Go to your Search Console dashboard and select the site you wish to submit a map for. (You may have more than one in your account.) Select “Crawl” from the menu and “Sitemaps” under that. There is a button in the top right hand corner marked “Add/Test Sitemap.” Clicking on it will bring up a text box into which you can type the location of your sitemap. If you used Yoast to generate your sitemap it can be found at /sitemap_index.xml or /sitemap.xml.

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Once you press “Submit Sitemap,” you have successfully submitted a sitemap!

Finding Site Errors

At some time or another, regardless of how fastidious you are, chances are high that your website will experience errors. Before you are notified of errors through your readership, you can use Google Search Console to notify you of problems. If you wish to check a site for errors, click on “Crawl” on the dashboard and then select “Crawl Errors.”

This will take you to the crawl errors page, which displays any site or URL errors found by Google’s bots whilst indexing the page. They are displayed in a graph with the errors listed at the foot of the page. Clicking on them will reveal a description and further details. You should make a habit of recording any site errors you’ve discovered. Capture screenshots if possible. Notify the person who is responsible for fixing said errors (if that isn’t you!) so the problems can be rectified.

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There are so many more features in Google Search Console that I hope to cover in future articles, for now I hope you can now see how important it is to set up Google Search Console for your site. It truly is the command centre of your website, offering valuable visitor statistics, error identification and location, alongside the ability to use this information to optimise your site to streamline performance and increase your readership. This guide should make it easy to set up and verify Google Search Console, making it work for you.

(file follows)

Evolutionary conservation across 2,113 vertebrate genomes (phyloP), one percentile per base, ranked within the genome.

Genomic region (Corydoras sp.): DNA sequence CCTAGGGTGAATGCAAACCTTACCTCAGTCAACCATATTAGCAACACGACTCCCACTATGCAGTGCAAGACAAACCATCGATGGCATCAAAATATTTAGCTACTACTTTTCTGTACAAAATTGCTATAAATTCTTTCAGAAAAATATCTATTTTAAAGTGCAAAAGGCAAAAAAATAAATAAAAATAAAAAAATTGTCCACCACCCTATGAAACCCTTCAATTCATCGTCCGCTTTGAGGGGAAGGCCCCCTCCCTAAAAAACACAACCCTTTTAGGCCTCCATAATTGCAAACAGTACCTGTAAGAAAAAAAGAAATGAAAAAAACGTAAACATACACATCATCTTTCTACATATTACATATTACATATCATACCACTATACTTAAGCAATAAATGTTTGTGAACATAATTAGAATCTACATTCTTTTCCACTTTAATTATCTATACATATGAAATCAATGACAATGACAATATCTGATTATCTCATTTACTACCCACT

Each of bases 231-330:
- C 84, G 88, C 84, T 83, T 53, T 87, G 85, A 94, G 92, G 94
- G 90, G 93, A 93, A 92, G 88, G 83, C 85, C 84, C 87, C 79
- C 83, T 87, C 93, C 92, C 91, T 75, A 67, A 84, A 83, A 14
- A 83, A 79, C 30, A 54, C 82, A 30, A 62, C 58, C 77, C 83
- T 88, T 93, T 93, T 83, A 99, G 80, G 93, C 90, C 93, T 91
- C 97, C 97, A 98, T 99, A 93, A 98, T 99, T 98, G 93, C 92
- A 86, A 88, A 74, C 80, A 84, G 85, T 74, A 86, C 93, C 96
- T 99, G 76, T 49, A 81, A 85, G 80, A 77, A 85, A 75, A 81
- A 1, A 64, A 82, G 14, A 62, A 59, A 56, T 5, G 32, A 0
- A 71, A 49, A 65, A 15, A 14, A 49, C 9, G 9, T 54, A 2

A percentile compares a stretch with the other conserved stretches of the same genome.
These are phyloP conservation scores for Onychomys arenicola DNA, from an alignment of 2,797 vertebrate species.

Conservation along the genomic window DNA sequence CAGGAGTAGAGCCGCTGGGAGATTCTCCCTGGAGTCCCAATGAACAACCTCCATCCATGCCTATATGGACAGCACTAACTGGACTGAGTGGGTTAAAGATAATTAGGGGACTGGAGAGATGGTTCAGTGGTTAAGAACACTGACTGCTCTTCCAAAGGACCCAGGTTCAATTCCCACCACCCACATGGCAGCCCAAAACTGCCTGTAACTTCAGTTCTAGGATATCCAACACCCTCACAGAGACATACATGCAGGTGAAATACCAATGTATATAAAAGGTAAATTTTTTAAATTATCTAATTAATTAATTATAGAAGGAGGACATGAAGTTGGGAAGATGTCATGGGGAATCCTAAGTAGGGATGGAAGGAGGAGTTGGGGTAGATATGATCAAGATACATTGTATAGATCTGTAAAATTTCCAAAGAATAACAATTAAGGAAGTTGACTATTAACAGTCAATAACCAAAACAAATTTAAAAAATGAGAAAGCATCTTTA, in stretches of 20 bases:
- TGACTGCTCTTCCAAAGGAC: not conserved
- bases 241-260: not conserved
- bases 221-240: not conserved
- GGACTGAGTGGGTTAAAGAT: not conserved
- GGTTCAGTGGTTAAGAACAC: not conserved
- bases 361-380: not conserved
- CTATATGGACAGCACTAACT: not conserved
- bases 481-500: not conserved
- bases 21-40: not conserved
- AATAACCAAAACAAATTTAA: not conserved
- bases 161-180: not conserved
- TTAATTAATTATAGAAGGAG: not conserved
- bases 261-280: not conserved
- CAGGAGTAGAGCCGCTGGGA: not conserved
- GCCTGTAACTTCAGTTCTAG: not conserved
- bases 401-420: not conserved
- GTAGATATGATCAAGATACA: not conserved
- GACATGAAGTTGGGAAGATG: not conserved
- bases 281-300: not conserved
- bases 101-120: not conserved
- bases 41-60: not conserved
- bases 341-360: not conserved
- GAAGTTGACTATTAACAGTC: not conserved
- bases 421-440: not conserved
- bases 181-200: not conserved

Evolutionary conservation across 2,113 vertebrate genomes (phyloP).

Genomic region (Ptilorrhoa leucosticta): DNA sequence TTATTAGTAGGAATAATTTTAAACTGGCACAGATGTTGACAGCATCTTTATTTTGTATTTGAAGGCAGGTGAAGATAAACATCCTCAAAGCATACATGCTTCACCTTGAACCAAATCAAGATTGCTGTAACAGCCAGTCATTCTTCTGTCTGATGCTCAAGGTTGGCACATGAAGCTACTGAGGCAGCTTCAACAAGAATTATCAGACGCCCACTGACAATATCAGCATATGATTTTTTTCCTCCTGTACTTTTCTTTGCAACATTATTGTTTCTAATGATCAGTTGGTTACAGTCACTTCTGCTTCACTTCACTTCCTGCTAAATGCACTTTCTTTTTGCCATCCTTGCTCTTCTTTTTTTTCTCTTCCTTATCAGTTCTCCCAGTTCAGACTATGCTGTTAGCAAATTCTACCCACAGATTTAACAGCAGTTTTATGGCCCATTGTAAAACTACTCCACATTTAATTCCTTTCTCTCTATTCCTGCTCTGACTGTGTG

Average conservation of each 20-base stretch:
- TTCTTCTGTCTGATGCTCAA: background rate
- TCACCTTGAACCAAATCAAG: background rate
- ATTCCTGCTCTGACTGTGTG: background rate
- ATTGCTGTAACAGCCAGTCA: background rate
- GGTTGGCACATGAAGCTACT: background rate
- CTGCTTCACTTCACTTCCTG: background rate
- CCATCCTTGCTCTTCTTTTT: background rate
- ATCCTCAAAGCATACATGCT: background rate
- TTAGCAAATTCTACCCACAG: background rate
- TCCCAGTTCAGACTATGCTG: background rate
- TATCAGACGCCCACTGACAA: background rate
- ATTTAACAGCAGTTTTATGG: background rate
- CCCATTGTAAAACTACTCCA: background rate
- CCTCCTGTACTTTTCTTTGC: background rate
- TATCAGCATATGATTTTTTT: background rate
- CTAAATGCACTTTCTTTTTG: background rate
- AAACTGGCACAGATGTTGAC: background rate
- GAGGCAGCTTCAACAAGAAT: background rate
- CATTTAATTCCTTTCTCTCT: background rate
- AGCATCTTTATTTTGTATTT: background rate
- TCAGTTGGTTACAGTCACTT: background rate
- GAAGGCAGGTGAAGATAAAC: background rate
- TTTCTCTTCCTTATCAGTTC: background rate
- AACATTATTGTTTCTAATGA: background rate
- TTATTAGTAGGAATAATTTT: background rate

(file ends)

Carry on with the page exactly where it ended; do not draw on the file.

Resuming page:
Jim Stewart, CEO of BloggersSEO, is a recognised digital marketing expert. Jim is ProBlogger’s SEO expert and will share his vast SEO knowledge to equip you with the systems and skills to optimise and monetise your blog using tried and tested techniques.What Jim doesn’t know about SEO and blogging isn’t worth knowing.

About Guest Blogger
This post was written by a guest contributor. Please see their details in the post above.
  • Google search console is a must especially since Google analytics provides such minimal information nowadays. I use search console to get an idea of what keywords are performing the best. With this knowledge in hand I can create blog post that rank well in the search engines.

  • I’m having a concern with site errors. How do you fix this? I tried to fix some of the errors myself but when I get back to the console the error is showing again? Does it take days to update?

    Thanks!

    • Yes, I was also facing the same problem. Yes, some time it takes time to update.

    • I’m agree with #AndrewWise. This is happening with my website also. Ranking’s are also fluctuating.

      Thank You!!!

    • Vi

      Andrew,
      did you mark that error as fixed in your search console?

    • If you have fixed the error, mark it as fixed in Google search console. If it is not fixed Google will display it again

    • Hi Jim, It takes a couple of days for the errors to disappear from Search Console.

  • How much time does it take to complete a sitemap submission? I had submitted sitemap of my new site and it still shows pending. Your article is informative, explains about how to sign up into Google Webmaster tools. Thank You.

    • It really depends on the size of your site but I would hope by now Google has found it?

  • @Jim Stewart, it was a nightmare of my life when I got 1200+ 404 errors on search console. Is there any tip to fix it without wasting time.

    • I usually sort by date so you can see if they all occurred around the same time. This will help to pin point if there was a change to the website. If they are really old errors and they no longer exist mark as fixed. Also have a look at the “linked from” tab if the links have.